Bottom-up done well – Part 2 of 2
Give your consumers a reason to use bottom-up processing—or go off autopilot—when viewing your products on-shelf by creating disruptive packaging design.
By Dr. R. Andrew Hurley
Contributing Editor, Packaging World
The white paperboard milk carton is as top-down as you can get—but NOT in the cereal aisle. When the California milk consortium that brought us the famous “Got Milk?” campaign decided to expand their influence into products that encourage milk consumption, cereal was a sure bet. In the aisle of big, flat rectangles and gusseted flex bags, the iconic gabletop milk-carton shape becomes a great disruptor while reminding you that you do not, in fact, “Got Milk.”
When your whole planogram is dominated by bright, shiny packaging, heading in the opposite direction can be disruptive. Even though I feel generally impervious in a normal grocery store setting, I found myself stopping recently to take a second look at the Buck Wild chips bag.
The matte-black film and package-dominating logo may be the antithesis of textbook design direction, but the bags definitely draw your attention when you’re scanning the chip aisle. And they automatically feel a little more premium. It was just what was needed to drop-kick top-down processing and throw a little bottom-up in your face.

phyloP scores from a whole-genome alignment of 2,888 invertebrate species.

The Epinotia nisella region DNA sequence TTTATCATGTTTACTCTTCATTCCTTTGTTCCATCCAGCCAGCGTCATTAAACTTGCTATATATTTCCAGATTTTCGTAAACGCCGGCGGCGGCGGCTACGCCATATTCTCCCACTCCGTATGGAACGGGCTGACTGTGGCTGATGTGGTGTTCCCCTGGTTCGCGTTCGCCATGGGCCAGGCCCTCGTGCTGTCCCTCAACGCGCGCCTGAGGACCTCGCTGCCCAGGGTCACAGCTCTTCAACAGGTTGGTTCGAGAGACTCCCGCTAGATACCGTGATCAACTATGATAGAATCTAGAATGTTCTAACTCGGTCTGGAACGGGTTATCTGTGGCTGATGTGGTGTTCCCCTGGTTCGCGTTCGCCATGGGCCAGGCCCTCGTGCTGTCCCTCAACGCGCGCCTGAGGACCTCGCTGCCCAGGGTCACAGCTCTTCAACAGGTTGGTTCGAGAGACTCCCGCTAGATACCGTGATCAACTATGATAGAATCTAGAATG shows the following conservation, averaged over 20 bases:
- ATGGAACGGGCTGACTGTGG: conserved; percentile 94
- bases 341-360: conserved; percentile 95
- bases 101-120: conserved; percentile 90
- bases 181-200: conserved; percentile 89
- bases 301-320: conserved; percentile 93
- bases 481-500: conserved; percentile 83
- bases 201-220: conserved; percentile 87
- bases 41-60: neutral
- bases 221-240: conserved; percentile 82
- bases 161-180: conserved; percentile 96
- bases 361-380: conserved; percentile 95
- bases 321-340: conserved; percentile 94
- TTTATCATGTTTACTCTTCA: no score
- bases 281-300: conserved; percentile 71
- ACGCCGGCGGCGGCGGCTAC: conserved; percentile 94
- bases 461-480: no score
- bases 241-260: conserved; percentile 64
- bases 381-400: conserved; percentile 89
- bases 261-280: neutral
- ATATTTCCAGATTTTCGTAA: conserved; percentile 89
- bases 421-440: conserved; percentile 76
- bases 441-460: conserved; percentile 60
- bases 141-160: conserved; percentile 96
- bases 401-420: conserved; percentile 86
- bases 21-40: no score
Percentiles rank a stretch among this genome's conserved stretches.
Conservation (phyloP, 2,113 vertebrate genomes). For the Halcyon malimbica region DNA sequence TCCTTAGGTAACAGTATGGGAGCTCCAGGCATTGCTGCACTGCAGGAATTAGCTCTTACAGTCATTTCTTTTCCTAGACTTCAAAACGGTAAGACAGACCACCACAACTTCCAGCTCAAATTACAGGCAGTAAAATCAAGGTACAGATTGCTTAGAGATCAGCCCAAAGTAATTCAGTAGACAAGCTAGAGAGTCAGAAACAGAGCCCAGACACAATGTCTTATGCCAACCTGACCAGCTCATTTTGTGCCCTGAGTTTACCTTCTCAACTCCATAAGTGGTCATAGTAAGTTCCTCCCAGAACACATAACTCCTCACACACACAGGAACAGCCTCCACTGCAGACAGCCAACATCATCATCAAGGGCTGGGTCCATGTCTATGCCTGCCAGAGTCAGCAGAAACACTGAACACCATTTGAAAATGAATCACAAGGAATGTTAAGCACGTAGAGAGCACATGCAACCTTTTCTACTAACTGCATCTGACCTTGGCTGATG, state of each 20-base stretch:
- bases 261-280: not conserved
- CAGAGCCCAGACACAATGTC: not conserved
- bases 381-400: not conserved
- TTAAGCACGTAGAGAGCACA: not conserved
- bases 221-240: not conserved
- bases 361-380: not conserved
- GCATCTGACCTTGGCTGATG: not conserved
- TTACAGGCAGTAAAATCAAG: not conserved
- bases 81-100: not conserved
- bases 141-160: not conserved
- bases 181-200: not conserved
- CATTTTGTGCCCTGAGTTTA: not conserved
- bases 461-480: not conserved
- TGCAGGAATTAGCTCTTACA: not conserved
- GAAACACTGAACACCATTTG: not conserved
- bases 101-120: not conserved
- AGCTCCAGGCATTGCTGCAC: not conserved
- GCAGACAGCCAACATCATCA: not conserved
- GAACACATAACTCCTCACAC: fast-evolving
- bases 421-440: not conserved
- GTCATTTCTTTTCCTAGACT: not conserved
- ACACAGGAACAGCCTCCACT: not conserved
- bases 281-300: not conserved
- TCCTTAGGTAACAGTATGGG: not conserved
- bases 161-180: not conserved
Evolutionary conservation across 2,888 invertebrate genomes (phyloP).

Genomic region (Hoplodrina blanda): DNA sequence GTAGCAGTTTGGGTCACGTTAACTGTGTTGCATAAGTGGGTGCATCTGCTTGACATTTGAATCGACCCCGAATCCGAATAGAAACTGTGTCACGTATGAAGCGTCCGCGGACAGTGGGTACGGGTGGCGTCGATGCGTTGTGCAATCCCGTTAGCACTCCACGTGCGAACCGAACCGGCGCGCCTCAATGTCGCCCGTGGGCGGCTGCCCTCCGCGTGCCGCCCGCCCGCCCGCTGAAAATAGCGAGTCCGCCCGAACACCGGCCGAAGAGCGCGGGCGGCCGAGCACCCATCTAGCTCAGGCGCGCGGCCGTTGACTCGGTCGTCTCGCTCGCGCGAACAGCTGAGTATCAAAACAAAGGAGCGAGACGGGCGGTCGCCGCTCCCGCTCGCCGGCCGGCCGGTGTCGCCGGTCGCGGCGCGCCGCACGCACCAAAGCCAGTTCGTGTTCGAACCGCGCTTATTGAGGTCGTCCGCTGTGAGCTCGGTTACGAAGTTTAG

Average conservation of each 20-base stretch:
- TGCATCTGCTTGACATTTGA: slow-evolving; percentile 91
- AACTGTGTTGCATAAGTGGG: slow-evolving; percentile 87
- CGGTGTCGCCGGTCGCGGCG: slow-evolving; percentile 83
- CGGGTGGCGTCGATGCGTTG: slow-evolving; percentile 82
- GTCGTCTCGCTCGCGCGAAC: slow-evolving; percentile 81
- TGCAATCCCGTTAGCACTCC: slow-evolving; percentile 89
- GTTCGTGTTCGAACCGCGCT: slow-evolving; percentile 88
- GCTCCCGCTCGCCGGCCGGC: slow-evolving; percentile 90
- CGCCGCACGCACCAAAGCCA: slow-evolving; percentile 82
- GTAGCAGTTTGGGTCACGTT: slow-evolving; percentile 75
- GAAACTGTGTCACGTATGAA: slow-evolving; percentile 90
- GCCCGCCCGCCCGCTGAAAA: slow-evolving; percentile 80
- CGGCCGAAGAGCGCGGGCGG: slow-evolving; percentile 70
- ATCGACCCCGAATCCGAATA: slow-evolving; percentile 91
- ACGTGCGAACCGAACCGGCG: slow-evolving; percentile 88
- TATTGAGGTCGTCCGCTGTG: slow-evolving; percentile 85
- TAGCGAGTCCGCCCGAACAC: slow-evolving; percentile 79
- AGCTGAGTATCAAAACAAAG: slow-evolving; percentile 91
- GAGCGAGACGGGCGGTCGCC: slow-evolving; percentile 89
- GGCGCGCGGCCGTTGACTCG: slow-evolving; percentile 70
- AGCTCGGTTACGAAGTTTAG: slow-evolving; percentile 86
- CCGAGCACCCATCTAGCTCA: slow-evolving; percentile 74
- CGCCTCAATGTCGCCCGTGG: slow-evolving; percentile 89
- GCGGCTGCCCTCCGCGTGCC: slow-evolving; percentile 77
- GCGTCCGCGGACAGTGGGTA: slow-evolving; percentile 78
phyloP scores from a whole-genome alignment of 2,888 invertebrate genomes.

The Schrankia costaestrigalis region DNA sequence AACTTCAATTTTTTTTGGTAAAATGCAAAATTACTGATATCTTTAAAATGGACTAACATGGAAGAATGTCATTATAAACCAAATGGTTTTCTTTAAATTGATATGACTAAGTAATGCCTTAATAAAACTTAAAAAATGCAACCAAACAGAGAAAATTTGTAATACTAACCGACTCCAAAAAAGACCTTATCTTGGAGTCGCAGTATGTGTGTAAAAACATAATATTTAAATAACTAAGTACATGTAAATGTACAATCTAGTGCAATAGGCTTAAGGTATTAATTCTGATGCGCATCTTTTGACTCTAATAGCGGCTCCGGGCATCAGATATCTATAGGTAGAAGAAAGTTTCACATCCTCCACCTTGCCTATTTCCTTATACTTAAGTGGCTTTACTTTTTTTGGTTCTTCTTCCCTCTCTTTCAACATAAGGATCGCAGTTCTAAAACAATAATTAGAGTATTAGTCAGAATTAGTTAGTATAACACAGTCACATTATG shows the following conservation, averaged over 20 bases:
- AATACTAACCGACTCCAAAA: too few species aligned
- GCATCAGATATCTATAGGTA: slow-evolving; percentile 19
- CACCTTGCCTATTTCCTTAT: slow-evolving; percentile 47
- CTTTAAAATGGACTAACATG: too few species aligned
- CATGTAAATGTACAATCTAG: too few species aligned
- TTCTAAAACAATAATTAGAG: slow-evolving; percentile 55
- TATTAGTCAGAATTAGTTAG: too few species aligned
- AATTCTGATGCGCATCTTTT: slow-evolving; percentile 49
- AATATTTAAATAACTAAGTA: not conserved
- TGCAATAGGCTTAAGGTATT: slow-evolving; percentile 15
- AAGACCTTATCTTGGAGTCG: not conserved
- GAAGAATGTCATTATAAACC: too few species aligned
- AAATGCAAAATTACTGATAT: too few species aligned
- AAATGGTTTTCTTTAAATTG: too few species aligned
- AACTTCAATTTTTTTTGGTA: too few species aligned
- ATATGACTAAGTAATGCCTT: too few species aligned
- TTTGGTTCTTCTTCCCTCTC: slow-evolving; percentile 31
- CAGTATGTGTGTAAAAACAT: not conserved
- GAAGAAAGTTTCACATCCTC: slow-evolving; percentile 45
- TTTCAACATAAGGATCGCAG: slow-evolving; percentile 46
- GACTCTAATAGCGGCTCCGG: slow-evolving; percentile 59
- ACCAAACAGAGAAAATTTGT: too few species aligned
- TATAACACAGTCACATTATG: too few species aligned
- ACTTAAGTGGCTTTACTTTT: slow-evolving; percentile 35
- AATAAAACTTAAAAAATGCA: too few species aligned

One of the best ways to force bottom-up processing is to construct a visual question: What are you seeing? And to ensure a bottom-up response, make that question impossible to answer. Amor wine’s label and secondary packaging offer shoppers two images simultaneously: the classic Mexican sugar skull and a happy couple enjoying a bottle of wine (or an example of “reversible figure/ground” in Human Factors speak). This visual disconnect is classic—a true disruptor that forces the viewer to consider the two options. The longer someone is entranced by your packaging graphics, the more likely they’ll be to give it a try. And this design glows in the dark. After the zombie apocalypse, this will be the one bottle of wine customers can immediately identify in the darkened grocery store.
To help you navigate these murky waters (and the impending zombie apocalypse), The Packaging School has created an online course on the Human Factors that impact packaging design. Specifically, we discuss over 60 examples like figure/ground relationships, geometric rules, design hierarchy techniques, and 57 more amazing things. It’ll give you insight into how we use our senses to process the information we are bombarded with every day, and some tips and tricks to turn expectations on their ear. We’ll help you incorporate disruption into your packaging design and encourage the bottom-up processing that will make your product jump off the shelf. Check it out for yourself.
Dr. R. Andrew Hurley is Assistant Professor of Packaging Science, Clemson University, and founder of Package InSight and The Packaging School. He can be reached at email@example.com